If you need help with a complaint process, you can find sample letters to denounce funding cuts to the Soutien aux familles program and the excessive delays in obtaining services under the Individual/Collective Human Rights Advocacy section on our web site.
As a user of services in the health and social services system, the only quality control mechanism is the complaint process.
If you have not received services you were entitled to or if the services received were of poor quality, making a complaint is the only way to make your voice heard on the subject. It is also the process by which the situation may be corrected. Because public organisations have to keep a record of complaints and publish their number every year, the process is very useful to bring change in the system and denounce problems.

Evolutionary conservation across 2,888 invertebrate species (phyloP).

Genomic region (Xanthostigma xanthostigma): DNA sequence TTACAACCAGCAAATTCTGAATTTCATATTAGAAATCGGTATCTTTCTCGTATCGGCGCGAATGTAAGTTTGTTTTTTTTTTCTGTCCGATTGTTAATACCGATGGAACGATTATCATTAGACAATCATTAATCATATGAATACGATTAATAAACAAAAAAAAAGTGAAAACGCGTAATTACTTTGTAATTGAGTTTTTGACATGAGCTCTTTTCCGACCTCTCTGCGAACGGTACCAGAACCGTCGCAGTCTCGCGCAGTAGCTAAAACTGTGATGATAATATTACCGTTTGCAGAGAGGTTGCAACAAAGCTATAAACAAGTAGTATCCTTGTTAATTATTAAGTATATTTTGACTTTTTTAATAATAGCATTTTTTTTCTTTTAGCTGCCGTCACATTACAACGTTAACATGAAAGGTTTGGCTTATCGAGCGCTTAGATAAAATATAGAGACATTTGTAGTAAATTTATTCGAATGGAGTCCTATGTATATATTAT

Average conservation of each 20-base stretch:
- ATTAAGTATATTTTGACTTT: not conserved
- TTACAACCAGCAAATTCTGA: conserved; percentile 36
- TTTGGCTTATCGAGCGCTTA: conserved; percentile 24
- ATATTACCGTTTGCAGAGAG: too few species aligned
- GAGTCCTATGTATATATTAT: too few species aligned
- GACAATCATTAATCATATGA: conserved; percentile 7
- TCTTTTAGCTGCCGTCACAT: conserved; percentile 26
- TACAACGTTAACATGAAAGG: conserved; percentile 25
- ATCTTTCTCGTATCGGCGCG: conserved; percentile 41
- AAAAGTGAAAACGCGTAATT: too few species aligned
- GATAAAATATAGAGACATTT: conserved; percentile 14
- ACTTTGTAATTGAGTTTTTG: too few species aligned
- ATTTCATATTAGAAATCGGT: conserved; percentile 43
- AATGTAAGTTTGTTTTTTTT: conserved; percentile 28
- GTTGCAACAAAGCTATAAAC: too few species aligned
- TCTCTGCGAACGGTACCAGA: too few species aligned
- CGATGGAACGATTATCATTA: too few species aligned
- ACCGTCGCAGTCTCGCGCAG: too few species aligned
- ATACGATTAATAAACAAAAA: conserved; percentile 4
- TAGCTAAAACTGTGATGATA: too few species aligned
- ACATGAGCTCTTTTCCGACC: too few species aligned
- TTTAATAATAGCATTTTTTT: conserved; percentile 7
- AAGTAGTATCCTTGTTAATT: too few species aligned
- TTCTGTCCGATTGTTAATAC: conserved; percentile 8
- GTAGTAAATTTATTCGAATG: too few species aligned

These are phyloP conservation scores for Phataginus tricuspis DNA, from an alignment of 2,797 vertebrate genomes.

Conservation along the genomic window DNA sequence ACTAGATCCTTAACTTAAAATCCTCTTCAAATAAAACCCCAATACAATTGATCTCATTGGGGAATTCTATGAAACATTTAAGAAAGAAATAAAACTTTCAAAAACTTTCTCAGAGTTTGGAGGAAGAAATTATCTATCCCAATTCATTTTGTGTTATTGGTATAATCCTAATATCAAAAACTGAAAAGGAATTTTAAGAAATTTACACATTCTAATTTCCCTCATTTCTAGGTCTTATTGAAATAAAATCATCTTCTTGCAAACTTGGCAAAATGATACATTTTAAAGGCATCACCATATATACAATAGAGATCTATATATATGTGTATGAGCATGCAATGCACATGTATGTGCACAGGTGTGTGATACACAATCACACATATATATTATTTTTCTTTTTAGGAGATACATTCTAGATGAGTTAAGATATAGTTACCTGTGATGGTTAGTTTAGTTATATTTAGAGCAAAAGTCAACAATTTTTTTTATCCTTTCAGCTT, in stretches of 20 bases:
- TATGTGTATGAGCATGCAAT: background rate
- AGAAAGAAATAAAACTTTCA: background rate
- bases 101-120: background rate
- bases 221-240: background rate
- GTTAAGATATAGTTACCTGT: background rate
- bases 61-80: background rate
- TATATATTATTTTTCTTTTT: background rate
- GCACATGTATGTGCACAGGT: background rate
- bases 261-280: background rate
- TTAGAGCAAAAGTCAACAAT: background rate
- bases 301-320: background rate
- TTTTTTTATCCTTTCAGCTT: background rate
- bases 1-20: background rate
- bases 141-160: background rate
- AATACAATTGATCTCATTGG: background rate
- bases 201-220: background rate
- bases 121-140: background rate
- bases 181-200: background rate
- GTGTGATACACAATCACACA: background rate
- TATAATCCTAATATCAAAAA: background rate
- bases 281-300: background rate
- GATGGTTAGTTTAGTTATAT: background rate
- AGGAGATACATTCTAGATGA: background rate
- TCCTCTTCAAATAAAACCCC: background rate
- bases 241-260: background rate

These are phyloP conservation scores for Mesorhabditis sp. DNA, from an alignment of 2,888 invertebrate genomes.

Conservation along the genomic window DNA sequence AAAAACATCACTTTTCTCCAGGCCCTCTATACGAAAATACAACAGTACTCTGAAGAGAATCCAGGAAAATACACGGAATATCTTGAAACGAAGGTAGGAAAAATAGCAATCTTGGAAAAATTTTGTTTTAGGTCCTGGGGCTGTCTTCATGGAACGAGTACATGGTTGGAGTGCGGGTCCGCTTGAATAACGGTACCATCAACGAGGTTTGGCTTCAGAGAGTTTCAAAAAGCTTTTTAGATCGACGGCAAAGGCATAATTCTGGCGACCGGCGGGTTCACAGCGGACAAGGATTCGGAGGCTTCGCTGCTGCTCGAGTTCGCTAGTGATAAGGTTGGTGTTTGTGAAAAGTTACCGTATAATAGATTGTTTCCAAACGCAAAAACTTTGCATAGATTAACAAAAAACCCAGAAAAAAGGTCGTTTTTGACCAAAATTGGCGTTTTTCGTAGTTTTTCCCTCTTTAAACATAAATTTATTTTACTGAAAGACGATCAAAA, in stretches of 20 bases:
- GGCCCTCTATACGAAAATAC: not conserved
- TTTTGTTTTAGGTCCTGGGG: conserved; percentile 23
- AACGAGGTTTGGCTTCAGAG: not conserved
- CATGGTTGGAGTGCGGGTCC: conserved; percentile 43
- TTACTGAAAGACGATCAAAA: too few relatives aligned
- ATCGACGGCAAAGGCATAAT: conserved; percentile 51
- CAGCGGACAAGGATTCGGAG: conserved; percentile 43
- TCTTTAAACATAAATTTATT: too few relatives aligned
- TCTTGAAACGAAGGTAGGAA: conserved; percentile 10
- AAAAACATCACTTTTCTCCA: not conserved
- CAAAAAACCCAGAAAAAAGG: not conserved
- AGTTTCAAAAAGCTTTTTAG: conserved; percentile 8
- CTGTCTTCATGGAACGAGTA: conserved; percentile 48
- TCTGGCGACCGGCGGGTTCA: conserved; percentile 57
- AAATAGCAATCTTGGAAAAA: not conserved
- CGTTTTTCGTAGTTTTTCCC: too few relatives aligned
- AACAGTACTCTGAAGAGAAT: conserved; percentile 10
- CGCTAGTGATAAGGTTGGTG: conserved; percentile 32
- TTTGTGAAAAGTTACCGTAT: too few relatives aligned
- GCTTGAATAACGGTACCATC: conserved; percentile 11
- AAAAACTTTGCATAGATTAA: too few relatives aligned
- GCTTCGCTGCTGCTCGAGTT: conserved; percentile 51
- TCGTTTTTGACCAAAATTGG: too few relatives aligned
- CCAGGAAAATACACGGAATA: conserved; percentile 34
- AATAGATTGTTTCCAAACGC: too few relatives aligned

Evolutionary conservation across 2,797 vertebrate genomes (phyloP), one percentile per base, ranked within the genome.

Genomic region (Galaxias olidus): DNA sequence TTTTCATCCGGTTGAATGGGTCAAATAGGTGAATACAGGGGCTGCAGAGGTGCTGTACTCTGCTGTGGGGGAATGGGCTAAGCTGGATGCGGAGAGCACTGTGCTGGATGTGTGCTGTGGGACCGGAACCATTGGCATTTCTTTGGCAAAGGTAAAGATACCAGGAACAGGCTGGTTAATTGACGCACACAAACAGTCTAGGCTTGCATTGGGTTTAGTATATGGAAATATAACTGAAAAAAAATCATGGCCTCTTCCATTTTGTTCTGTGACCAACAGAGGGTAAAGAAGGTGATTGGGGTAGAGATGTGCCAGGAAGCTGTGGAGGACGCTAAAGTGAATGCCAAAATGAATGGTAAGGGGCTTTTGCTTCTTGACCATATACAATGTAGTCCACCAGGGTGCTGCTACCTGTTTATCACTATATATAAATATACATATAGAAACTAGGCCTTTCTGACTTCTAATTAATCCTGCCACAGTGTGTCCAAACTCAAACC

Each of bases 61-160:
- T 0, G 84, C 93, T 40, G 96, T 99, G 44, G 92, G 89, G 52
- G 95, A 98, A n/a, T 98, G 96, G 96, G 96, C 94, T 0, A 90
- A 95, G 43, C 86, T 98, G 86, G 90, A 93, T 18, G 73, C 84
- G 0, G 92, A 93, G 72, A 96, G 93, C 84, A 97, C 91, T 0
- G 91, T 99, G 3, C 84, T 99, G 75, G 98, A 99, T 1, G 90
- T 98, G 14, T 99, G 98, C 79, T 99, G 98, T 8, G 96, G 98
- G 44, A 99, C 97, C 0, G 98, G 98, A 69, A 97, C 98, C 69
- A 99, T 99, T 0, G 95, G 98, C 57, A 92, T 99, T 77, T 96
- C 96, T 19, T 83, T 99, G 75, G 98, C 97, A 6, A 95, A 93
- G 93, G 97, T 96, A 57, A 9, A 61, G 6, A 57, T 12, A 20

In every public organisation, a person is in charge or complaints and has to accept any complaint lodged against the organisation. A complaint is not a personal attack against an individual but rather a way to make a problematic situation known. The organisation has 45 days to verify the validity of the complaint and make a formal answer to the person who lodged the complaint. A complaint can be made in writting, by phone or in a formal meeting. A complaint should describe your child’s situation and the problem as well as state a clear demand to correct the current situation. It happens sometime that there is no answer, as in the case of waiting lists for example, but you have to voice the problem. If you are invited to a meeting, make sure someone goes with you.